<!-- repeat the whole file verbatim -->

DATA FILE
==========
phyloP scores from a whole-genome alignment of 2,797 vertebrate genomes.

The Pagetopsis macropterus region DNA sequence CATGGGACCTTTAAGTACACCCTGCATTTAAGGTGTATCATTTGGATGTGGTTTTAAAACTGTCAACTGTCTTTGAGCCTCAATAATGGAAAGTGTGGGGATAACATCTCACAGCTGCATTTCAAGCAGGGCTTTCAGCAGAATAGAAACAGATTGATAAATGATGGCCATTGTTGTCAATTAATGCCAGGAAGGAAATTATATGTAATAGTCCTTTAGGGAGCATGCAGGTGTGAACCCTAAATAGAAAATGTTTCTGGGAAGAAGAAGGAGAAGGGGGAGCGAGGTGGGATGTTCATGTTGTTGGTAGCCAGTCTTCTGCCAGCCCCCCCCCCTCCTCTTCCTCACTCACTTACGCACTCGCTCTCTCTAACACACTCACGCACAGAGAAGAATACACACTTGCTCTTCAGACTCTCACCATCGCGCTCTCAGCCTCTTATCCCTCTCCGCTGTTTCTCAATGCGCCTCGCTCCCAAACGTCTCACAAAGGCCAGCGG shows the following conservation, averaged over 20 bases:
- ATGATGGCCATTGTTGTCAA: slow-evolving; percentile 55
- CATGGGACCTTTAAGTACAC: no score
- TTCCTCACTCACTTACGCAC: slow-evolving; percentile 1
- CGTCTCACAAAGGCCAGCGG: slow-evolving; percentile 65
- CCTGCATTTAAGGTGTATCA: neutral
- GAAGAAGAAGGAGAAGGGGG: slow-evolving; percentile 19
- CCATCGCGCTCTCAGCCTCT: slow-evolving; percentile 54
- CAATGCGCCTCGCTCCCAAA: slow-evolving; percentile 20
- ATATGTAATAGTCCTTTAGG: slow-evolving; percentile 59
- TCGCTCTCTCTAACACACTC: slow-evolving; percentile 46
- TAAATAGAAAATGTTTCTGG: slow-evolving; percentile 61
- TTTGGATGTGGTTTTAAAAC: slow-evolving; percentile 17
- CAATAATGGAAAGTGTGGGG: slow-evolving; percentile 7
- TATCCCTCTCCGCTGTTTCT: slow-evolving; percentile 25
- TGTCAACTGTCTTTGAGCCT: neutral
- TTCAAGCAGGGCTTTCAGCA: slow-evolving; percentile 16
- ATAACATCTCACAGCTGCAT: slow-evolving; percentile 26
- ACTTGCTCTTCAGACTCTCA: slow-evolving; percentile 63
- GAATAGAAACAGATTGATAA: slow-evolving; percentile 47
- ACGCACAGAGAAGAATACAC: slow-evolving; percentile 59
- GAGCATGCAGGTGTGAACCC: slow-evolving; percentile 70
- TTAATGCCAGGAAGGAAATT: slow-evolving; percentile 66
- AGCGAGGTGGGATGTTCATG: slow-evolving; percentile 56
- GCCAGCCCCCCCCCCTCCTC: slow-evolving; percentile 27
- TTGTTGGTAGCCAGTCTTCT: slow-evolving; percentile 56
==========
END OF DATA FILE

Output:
phyloP scores from a whole-genome alignment of 2,797 vertebrate genomes.

The Pagetopsis macropterus region DNA sequence CATGGGACCTTTAAGTACACCCTGCATTTAAGGTGTATCATTTGGATGTGGTTTTAAAACTGTCAACTGTCTTTGAGCCTCAATAATGGAAAGTGTGGGGATAACATCTCACAGCTGCATTTCAAGCAGGGCTTTCAGCAGAATAGAAACAGATTGATAAATGATGGCCATTGTTGTCAATTAATGCCAGGAAGGAAATTATATGTAATAGTCCTTTAGGGAGCATGCAGGTGTGAACCCTAAATAGAAAATGTTTCTGGGAAGAAGAAGGAGAAGGGGGAGCGAGGTGGGATGTTCATGTTGTTGGTAGCCAGTCTTCTGCCAGCCCCCCCCCCTCCTCTTCCTCACTCACTTACGCACTCGCTCTCTCTAACACACTCACGCACAGAGAAGAATACACACTTGCTCTTCAGACTCTCACCATCGCGCTCTCAGCCTCTTATCCCTCTCCGCTGTTTCTCAATGCGCCTCGCTCCCAAACGTCTCACAAAGGCCAGCGG shows the following conservation, averaged over 20 bases:
- ATGATGGCCATTGTTGTCAA: slow-evolving; percentile 55
- CATGGGACCTTTAAGTACAC: no score
- TTCCTCACTCACTTACGCAC: slow-evolving; percentile 1
- CGTCTCACAAAGGCCAGCGG: slow-evolving; percentile 65
- CCTGCATTTAAGGTGTATCA: neutral
- GAAGAAGAAGGAGAAGGGGG: slow-evolving; percentile 19
- CCATCGCGCTCTCAGCCTCT: slow-evolving; percentile 54
- CAATGCGCCTCGCTCCCAAA: slow-evolving; percentile 20
- ATATGTAATAGTCCTTTAGG: slow-evolving; percentile 59
- TCGCTCTCTCTAACACACTC: slow-evolving; percentile 46
- TAAATAGAAAATGTTTCTGG: slow-evolving; percentile 61
- TTTGGATGTGGTTTTAAAAC: slow-evolving; percentile 17
- CAATAATGGAAAGTGTGGGG: slow-evolving; percentile 7
- TATCCCTCTCCGCTGTTTCT: slow-evolving; percentile 25
- TGTCAACTGTCTTTGAGCCT: neutral
- TTCAAGCAGGGCTTTCAGCA: slow-evolving; percentile 16
- ATAACATCTCACAGCTGCAT: slow-evolving; percentile 26
- ACTTGCTCTTCAGACTCTCA: slow-evolving; percentile 63
- GAATAGAAACAGATTGATAA: slow-evolving; percentile 47
- ACGCACAGAGAAGAATACAC: slow-evolving; percentile 59
- GAGCATGCAGGTGTGAACCC: slow-evolving; percentile 70
- TTAATGCCAGGAAGGAAATT: slow-evolving; percentile 66
- AGCGAGGTGGGATGTTCATG: slow-evolving; percentile 56
- GCCAGCCCCCCCCCCTCCTC: slow-evolving; percentile 27
- TTGTTGGTAGCCAGTCTTCT: slow-evolving; percentile 56